As a blogger, I read all these great stories from authors, like yourself, who later became friends of mine. I wanted a piece of that — to share my stories with the world too. I’ve always written, but blogging and becoming part of the book community brought out a passion to fully immerse myself and become a published author myself.

What inspires you? What do you do if you get stuck?

Fantasy novels are fun to write because I can find inspiration from nature, painting a pretty picture with my words and developing settings that I could only dream of.

Writer’s block just plain sucks, but I find if I force myself to just sit down and start typing anyway, that something, even if it’s just a paragraph or an idea to come back to later, will mesh.

Talk a bit about your books. Who do you write for?

I write the kind of books that I would like to read. I write for people who enjoy witchcraft in fiction as much as I do. My stories are about young teen witches who have magical abilities related to their elements (earth, air, fire, water), fall under the spell of romance, and solve mysteries that hit close to home.

Check out April’s author site here.

My RE-launch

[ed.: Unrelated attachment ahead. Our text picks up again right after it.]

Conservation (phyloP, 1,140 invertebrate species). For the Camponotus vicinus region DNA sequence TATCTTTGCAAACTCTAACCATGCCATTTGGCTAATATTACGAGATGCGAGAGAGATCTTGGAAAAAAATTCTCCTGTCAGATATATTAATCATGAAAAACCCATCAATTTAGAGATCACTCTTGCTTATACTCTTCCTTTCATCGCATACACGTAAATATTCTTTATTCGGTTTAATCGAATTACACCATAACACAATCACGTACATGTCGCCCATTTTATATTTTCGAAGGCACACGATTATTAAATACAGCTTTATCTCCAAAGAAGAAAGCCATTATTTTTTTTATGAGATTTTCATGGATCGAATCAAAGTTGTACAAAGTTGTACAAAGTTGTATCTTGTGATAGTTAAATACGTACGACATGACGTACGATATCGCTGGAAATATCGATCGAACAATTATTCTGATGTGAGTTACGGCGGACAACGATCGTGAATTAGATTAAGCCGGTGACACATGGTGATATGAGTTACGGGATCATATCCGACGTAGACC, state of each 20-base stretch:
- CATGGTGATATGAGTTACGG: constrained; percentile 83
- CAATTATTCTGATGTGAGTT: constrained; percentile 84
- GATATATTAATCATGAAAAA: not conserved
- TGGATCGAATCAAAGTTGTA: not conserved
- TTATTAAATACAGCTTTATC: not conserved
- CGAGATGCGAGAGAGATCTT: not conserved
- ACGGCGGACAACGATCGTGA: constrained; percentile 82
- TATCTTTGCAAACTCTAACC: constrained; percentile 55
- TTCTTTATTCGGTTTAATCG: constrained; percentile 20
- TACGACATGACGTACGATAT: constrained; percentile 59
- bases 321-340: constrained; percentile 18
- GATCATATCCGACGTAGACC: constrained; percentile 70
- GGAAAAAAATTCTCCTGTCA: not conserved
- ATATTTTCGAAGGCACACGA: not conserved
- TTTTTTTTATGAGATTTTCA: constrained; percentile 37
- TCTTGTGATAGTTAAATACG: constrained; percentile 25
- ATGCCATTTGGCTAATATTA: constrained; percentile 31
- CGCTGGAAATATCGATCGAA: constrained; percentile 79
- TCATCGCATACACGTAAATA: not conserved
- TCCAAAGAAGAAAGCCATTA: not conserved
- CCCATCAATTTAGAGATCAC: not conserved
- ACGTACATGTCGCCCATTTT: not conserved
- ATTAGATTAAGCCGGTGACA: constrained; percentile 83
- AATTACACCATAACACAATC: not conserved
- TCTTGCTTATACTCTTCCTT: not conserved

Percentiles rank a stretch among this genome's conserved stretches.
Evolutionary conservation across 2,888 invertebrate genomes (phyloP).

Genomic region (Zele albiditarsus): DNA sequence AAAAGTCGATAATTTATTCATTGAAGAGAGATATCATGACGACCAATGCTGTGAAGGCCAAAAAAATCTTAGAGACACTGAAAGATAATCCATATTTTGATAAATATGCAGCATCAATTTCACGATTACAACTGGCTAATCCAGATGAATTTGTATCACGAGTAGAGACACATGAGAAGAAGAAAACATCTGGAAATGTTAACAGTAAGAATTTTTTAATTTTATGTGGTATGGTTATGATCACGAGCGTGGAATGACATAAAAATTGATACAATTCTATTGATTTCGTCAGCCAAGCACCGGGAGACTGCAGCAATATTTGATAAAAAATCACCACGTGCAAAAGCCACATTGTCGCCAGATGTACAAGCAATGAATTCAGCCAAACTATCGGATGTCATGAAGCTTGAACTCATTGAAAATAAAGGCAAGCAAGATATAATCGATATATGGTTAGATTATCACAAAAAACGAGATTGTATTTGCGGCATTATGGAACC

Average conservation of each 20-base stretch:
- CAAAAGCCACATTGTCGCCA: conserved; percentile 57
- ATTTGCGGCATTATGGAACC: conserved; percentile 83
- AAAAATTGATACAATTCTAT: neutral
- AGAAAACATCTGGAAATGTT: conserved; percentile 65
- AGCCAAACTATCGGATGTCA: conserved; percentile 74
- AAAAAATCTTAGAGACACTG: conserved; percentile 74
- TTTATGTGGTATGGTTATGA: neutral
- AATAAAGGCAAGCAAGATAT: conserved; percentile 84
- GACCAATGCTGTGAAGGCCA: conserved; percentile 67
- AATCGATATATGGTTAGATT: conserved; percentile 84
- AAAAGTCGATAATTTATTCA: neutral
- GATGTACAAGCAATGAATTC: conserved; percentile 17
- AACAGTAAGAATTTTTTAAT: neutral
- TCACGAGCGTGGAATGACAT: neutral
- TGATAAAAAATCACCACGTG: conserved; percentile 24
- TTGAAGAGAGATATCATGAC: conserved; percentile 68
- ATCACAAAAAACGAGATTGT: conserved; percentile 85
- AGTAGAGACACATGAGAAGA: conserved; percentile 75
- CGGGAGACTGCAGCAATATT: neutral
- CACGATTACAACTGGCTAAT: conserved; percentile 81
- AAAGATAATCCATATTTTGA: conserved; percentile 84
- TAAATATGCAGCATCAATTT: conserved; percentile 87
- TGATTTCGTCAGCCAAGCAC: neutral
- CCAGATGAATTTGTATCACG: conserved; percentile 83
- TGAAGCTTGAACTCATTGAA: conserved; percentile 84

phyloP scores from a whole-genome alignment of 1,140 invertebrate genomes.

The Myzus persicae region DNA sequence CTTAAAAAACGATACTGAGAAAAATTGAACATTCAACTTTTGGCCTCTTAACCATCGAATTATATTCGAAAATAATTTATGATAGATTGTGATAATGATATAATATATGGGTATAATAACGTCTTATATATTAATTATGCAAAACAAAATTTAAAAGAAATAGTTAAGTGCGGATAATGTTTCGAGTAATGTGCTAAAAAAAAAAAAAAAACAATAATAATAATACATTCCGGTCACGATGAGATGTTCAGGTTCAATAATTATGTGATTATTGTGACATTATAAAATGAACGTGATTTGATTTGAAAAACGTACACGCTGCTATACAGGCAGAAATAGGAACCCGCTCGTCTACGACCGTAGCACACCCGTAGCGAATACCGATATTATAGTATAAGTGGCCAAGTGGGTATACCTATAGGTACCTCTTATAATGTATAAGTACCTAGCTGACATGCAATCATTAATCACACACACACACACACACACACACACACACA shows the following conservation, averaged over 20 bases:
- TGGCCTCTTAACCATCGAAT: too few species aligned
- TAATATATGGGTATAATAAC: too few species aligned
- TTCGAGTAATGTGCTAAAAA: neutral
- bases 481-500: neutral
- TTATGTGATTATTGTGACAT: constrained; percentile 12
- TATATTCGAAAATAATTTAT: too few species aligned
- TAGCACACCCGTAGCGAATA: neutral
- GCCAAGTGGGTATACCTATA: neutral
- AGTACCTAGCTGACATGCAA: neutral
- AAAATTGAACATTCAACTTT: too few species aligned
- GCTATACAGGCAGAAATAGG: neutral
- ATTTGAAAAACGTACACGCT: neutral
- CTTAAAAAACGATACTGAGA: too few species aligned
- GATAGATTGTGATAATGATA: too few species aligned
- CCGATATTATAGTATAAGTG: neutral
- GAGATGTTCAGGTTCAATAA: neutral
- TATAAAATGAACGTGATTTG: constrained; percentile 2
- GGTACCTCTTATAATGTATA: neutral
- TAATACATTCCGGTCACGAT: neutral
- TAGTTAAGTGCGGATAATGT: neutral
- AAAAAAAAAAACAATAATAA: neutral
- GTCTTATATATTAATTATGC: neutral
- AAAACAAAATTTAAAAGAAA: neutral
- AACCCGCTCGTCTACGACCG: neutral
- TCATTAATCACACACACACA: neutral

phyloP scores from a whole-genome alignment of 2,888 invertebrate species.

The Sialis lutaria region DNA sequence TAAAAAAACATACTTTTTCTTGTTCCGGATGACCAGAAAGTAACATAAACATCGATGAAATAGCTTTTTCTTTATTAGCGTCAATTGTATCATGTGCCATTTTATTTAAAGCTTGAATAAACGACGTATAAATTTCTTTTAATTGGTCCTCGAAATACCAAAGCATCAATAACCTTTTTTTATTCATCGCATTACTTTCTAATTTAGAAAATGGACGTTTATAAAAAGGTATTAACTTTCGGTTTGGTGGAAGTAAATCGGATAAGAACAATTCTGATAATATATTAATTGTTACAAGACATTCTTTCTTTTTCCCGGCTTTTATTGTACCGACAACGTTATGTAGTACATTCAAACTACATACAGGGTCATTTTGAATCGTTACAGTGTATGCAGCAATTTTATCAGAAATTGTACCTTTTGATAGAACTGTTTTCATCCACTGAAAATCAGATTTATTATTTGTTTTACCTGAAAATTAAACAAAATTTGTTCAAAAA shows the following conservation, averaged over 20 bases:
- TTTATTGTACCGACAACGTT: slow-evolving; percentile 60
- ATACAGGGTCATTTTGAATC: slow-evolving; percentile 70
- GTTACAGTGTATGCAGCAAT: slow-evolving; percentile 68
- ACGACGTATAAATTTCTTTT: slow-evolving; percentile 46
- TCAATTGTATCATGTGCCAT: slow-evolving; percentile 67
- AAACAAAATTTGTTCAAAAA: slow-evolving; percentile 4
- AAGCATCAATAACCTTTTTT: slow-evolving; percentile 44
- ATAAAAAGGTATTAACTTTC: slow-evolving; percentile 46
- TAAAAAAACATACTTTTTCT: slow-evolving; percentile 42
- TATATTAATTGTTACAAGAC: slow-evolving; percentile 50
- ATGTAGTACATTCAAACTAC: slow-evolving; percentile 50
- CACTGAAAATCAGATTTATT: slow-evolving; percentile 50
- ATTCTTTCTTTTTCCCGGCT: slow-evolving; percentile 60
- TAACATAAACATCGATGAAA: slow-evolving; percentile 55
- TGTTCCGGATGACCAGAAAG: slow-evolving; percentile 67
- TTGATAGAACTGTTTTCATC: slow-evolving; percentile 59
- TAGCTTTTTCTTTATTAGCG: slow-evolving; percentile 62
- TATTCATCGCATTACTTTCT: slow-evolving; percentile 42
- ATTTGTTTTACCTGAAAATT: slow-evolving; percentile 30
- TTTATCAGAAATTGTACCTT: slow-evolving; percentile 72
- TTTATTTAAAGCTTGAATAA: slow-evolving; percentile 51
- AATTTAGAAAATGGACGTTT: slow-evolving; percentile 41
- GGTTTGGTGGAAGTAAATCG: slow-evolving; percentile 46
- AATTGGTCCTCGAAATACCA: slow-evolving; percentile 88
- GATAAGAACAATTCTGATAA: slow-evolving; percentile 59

Blood and Water CoverLast month, I wrote an extensive post about my big plans for the launch of my new book, Blood & Water. Well, a month and a half into the two month pre-order phase, the online distributor I’d chosen announced it would be shutting down in January.

This left me two choices: I could yank my books now, losing the rank and all my sales I’d been building since October 1st or I could go through with the launch continuing to build my rank only to lose it in January.

I chose to cut my losses and go with the first option, but I understand why authors in a similar situation have done the opposite. It’s kind of a lose-lose proposition. I’ve spent the last week redoing most of what I’d spent over a month doing: reformatting the book for multiple platforms and contacting all the promo sites I’d set up with the new link. They’ve been really nice about it.

I’ve been grateful for the super nerdy, long to-do list I was keeping that has become the re-do list. I’m back on track for a November 21st release (tomorrow!), but you can pick it up now during the 99 cent pre-launch sale. Next month, I’ll return with some stats on whether my marketing strategy worked.

My book launch

Blood and Water CoverI’m a hybrid author with a traditionally published book, one I re-released on my own after  it was traditionally published, and a Kindle Scout winner. I’ve seen publishing from a few different angles and I’m planning to take what I’ve learned and apply it to the indie launch of my fourth novel, Blood & Water.

Planning a book launch on your own is a lot of work. The other day, I started writing it all down so it wouldn’t feel so jumbled in my head. When I was done, I looked at the list and said: “Oh, this is what a publisher is for.”